When in Rome, Rafael Nadal does not care if he's No 3


Rafael Nadal yesterday dropped outside the top two positions in the world rankings for the first time for more than two years, but the 25-year-old insisted that it made no difference to his thinking. "Being No 2 or No 3 isn't going to change my goal," Nadal said as he prepared for his first match here at this week's Rome Masters. "My goal will be the same whether I am No 2, No 3 or No 10."

Nadal, who will play Germany's Florian Mayer tomorrow after a first-round bye, lost his place at No 2 to Roger Federer as a result of his old rival's triumph last week on Madrid's controversial blue clay and his own surprise third-round defeat in the Spanish capital against Fernando Verdasco.

However, Nadal had no desire to go over old ground – "Last week is over" – and said he pays less attention to the world rankings than he does to the "Race for London" table, which shows how many points players have accumulated since the start of the year. The top eight players in the Race qualify for the end-of-season Barclays ATP World Tour Finals in London.

The Race currently mirrors the rankings, with Nadal third behind Novak Djokovic and Federer. Nadal said he thought the positions were a fair reflection of the current balance of power, though he wanted to improve his placing by the end of the clay and grass-court seasons, which are usually his most productive period of the year.

"I don't think about Madrid," Nadal said. "I accept that I played badly there and lost because I didn't play the level that I needed to win. I arrive in Rome and it's a tournament that I love. I've always had fantastic feelings from the crowd. It's always big emotions to come back to this fantastic place."

Djokovic described the red clay courts of the Foro Italico as "paradise" after the blue clay of Madrid. With conditions not dissimilar to those in Paris, Rome is always considered the best preparation for the year's second Grand Slam event. Nadal, who has been Rome champion five times, will go to the French Open, which begins on Sunday week, aiming for a seventh victory at Roland Garros in eight years.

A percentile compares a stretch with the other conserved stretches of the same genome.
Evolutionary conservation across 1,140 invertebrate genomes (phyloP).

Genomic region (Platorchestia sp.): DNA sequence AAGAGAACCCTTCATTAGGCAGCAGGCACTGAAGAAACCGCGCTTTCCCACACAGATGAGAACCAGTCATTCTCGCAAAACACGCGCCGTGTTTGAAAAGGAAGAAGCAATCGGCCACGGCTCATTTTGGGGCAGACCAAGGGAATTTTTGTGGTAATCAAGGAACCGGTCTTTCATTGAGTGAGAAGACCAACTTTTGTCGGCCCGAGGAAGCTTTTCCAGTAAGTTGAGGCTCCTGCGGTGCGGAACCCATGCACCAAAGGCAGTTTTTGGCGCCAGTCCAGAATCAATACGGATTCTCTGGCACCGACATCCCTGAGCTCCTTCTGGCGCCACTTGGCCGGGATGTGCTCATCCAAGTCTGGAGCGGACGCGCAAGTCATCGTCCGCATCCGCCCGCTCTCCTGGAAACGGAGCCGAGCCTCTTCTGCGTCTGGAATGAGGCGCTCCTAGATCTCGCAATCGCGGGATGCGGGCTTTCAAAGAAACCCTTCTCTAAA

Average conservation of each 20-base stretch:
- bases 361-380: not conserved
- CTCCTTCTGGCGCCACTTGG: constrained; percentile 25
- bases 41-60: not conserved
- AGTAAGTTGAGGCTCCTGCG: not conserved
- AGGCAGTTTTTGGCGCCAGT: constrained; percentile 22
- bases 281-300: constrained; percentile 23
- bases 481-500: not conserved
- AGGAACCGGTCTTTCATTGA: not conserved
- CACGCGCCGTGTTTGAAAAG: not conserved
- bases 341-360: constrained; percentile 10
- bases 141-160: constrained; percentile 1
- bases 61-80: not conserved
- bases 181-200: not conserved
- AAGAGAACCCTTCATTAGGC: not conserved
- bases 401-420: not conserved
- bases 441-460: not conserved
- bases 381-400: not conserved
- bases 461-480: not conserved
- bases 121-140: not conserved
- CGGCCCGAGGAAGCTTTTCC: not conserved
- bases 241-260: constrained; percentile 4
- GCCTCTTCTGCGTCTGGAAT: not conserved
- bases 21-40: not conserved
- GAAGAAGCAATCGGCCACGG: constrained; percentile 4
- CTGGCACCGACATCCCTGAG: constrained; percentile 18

This week's competition – the first of this clay-court season in which all the top four players will be competing – could have particularly important consequences for Paris. Only Nadal and Djokovic, who claimed the title in 2008 and 2011, have won here since 2004. Federer has not played in the final since losing a five-hour five-set thriller to Nadal in 2006.

Andy Murray, who lost against Djokovic in the semi-finals 12 months ago, will play his first match this afternoon against David Nalbandian, who beat Spain's Albert Ramos 6-3, 6-4 yesterday. Although Nalbandian is not the force he was and has lost his last four meetings with Murray, the world No 42 includes Jo-Wilfried Tsonga, Janko Tipsarevic and Gilles Simon among his victims this year.

"It's going to be very tough," Nalbandian said. "I know the way that Andy plays. I know that I have to play very well if I'm to have any chance."

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